the road to bring up the rest of his brigade, but just at this time a tremendous fire of musketry and artillery was opened from the redans, hitherto unseen, and which were nine in number, extending from the railroad more than a mile to the right into the forest.
The general, being now obliged to devote his attention to the enemy in front of his brigade, ordered the left wing of the Twenty-first, under command of Major Rice, not to cross the railroad, but to continue firing upon the rebel infantry in the first two redans, with whom they were already engaged. These consisted of the Thirty-third North Carolina and the Sixteenth North Carolina Regiments, and were the best-armed and fought the most gallantly of any of the enemy's forces. Their position was almost impregnable so long as their left flank, resting on the railroad, was defended, and they kept up a incessant fire for three hours, until their ammunition was exhausted and the remainder of the rebel forces had retreated from that portion of their works lying between the river and the railroad.
Having been ordered into the brick-yard and left there with my colors and the four companies above named, and finding it impossible to remain there without being cut to pieces, I was compelled either to charge upon Captain Brem's battery of flying artillery or to retreat without having accomplished anything to compensate for the terrible loss sustained in reaching this point. Accordingly I formed my handful of men, about 200 in number, in line, the right resting on the breastwork of the enemy, and commenced firing upon the men and horses of the first piece. Three men and two horses having fallen, and the other gunners showing signs of uneasiness, I gave the command, "Charge bayonets," and went in to the first gun. Reaching it I had the pleasure of mounting upon the first of the New Berne guns surrendered to the "Yankees." It was a 6-pounder field piece, brought from Fort Macon, and marked U. S. Leaving this in the hands of Captain Walcott and Private John Dunn, of Company B, who cut away the horses and attempted to load and turn it upon the enemy, I proceeded to the second gun, some 300 paces from the brick-yard.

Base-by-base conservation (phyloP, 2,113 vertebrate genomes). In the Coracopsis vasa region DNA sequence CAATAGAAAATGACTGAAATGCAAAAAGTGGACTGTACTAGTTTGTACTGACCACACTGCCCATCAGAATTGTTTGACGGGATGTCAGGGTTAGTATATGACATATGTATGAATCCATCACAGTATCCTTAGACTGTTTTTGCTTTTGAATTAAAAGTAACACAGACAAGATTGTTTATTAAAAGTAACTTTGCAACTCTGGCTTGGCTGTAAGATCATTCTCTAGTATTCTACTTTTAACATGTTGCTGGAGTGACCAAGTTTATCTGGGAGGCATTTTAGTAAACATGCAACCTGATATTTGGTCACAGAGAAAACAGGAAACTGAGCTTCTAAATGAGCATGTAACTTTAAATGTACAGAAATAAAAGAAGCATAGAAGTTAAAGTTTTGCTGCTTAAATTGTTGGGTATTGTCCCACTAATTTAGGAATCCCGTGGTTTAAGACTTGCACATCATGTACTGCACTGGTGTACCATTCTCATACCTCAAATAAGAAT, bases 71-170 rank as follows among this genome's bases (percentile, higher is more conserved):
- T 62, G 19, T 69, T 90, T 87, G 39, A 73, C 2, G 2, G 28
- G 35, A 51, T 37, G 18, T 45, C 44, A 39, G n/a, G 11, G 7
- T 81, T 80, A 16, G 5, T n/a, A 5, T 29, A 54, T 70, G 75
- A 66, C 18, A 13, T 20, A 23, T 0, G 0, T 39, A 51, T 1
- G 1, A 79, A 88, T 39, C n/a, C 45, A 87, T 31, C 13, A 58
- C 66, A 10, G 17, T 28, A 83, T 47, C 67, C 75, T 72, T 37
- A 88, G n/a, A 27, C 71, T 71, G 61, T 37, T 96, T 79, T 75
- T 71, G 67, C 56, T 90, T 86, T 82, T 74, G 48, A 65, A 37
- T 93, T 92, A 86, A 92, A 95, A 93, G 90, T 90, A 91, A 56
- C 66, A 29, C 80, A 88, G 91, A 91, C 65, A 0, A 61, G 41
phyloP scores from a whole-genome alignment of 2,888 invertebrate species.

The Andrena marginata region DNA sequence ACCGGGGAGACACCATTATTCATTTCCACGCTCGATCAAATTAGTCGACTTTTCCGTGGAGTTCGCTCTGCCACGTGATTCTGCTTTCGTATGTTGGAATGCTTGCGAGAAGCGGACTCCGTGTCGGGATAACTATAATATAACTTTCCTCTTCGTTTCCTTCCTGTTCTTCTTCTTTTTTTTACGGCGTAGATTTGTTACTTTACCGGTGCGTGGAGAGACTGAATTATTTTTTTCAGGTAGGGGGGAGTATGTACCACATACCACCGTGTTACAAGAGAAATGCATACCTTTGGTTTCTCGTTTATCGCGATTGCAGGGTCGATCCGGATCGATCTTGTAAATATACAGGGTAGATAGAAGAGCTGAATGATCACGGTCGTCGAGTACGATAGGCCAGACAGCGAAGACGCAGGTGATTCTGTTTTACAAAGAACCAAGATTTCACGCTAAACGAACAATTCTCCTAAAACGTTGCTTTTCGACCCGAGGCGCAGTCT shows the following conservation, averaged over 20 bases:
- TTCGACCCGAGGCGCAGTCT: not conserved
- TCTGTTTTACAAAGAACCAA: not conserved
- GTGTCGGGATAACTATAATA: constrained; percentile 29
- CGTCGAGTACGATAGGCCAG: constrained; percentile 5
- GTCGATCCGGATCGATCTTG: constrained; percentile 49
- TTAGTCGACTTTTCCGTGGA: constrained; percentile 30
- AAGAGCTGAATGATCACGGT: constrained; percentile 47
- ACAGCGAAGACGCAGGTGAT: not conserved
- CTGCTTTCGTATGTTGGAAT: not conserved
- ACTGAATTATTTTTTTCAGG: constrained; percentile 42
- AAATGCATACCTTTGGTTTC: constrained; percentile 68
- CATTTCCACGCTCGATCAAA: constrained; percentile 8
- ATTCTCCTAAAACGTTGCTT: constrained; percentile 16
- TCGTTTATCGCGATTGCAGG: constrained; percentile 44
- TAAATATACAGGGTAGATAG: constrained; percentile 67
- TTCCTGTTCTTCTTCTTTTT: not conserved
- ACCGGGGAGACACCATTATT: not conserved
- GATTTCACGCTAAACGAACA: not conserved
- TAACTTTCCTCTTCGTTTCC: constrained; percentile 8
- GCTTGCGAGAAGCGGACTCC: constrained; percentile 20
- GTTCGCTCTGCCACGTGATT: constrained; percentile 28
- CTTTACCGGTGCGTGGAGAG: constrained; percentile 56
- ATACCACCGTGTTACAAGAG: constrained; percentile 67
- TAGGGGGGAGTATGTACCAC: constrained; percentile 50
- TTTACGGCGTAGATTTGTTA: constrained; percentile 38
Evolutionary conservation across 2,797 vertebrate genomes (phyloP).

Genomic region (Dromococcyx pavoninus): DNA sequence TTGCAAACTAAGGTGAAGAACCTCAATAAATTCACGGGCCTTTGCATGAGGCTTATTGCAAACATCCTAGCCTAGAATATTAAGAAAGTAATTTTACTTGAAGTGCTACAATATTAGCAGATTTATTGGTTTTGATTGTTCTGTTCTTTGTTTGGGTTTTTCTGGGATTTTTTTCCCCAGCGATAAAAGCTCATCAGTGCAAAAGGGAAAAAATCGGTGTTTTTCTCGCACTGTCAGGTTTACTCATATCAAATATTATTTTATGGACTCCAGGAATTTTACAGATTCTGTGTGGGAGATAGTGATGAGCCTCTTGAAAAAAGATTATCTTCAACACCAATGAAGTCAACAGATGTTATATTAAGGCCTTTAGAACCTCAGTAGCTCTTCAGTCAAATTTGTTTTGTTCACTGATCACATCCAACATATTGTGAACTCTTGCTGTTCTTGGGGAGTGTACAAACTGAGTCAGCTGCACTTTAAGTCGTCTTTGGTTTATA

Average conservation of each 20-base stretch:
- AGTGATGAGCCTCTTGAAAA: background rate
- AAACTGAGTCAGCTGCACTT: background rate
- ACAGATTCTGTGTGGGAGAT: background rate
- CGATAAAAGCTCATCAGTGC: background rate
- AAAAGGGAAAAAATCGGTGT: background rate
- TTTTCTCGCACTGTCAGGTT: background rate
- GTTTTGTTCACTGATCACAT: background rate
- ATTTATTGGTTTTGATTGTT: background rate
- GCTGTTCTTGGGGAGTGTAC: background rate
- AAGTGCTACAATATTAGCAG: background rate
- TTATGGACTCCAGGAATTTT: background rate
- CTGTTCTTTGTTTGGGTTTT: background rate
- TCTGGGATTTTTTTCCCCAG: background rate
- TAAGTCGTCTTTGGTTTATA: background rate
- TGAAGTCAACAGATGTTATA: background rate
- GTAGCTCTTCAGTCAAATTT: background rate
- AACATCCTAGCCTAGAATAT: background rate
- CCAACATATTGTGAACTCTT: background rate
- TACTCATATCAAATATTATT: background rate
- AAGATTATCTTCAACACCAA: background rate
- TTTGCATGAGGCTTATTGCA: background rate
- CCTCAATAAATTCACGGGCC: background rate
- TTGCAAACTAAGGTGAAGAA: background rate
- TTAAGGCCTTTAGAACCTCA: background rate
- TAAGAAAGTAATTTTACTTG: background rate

By this time the three regiments of rebel infantry, who had retreated from the breastwork to a ravine in the rear when we entered the brick-yard, seeing that we were so few and received no support, rallied and advanced upon us. The Thirty-fifth and Thirty-seventh North Carolina Regiments, supported by the Seventh North Carolina, came up from the ravine in splendid style with their muskets on the right shoulder and halted. Most fortunately, or rather providentially, for us, they remained undecided for a minute or two, and then resolved on a movement which saved us from destruction. Instead of giving us a volley at once, they first hesitated and then charged upon us without firing. I instantly commanded my men to spring over the parapet and ditch in front and retreat to the railroad, keeping as close as possible to the ditch. As the enemy could not fire upon us to any advantage until they reached the parapet, nearly all of those who obeyed my order escaped unharmed, though thousands of bullets whistled over us. On the railroad I found Colonel Rodman, with the Fourth Rhode Island, waiting for orders, and informed him of the situation of things in the intrenchments of the enemy, and urged him to advance at once and charge upon their flank, as I had done. Soon after Colonel Harland, with the Eighth Connecticut, came up, and then the two regiments advanced along the railroad to the brick-yard and charged by wing. As soon as the enemy saw them within their lines they instantly retired again to the ravine without firing a gun. It is some satisfaction